In less than four years Albert Mudrian has taken the unseemly subgenre of heavy metal and given it a place to flourish in the pages of his magazine Decibel, a nationally distributed monthly headquartered here in Philly. Decibel prides itself on exposing the public to metal subgenres like black metal, grindcore and death metal.
Mudrian grew up in Wilkes-Barre. His high school experience was typical of most heavy-metal-obsessed teenagers. "You knew every kid in your school who liked this music, and everyone else thought you were fucking insane," Mudrian says. "They couldn't grasp why you would want to listen to this music."
"If there was a band that was like a gateway band for me, that was Sepultura," remembers Mudrian, sitting in the dimly lit Fergie's Pub munching a veggie burger and sipping a pint of Lager. "At that time they were so fucking heavy. From there I got into Obituary and Carcass and Napalm Death and other weird bands like My Dying Bride and Paradise Lost."
After attending Kings College in Wilkes-Barre, Mudrian took a job at a local music chain called the Gallery of Sound, regularly flipping through the store's in-house publication Gallery of Sound Gazette.
It pissed him off.
"They would [give a negative review] to a Carcass or My Dying Bride record, and I would get really bent out of shape by it because I was super into this metal stuff and really passionate about it."
He complained, and was given the opportunity to write his own reviews. They struck a chord with readers and the chain owner. He was introduced to the magazine's publisher and editor in chief Alex Mulcahy, got more Gazette reviews under his belt, and began thinking about writing a book.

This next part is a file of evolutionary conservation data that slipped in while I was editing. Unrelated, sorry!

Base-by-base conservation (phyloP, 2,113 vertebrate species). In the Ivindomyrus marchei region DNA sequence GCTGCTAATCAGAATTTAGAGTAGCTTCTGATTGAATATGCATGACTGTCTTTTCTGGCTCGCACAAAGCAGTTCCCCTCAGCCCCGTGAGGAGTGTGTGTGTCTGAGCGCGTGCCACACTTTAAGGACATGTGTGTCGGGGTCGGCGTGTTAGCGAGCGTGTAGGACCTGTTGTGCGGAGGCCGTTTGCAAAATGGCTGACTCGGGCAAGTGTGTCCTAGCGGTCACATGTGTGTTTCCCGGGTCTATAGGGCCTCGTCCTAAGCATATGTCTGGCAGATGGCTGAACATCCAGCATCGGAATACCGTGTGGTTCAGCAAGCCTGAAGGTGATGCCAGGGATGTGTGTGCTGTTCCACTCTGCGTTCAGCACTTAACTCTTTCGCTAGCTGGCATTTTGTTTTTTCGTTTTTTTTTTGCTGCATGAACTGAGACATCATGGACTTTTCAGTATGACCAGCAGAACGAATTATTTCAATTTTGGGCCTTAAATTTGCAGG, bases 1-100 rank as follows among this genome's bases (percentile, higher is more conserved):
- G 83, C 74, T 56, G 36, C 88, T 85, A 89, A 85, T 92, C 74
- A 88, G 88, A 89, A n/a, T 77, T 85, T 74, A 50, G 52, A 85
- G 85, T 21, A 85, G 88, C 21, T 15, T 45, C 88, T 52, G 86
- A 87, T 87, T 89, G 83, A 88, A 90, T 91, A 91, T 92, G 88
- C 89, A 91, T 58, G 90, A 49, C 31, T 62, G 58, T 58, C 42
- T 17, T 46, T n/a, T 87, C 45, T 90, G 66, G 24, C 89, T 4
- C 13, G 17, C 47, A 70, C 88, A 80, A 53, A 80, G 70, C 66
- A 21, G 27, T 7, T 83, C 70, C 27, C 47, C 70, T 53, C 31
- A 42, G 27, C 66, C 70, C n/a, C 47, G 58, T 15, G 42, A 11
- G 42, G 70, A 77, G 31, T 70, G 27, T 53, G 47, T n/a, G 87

"I felt like I'd been covering music as a journalist now for a few years and I was like, 'Why does this music not get recognized? Why is there no real document of the origins of this music?'" he says.
Choosing Death: The Improbable History of Death Metal and Grindcore was released in 2004. Terrorizer magazine called it "far and away the most informed and comprehensive document on death metal and grind that you will ever see." Alternative Press called Mudrian "the rare underground metal author who can approach the scene with the kind of critical sharpness it needs to keep evolving."
Around the time of the book's release, Mudrian decided to move to Philly and start Decibel. Mulcahy is the magazine's publisher.
Since then he and Mulcahy have built a full editorial staff, and have sponsored concert tours around the country. Decibel distributes 50,000 magazines a month to national retailers and subscribers, and bands like Neurosis, Behemoth and the Black Dahlia Murder have appeared on its cover. It can be found on bookstore shelves throughout the city.
Time for a big Bang breakthrough?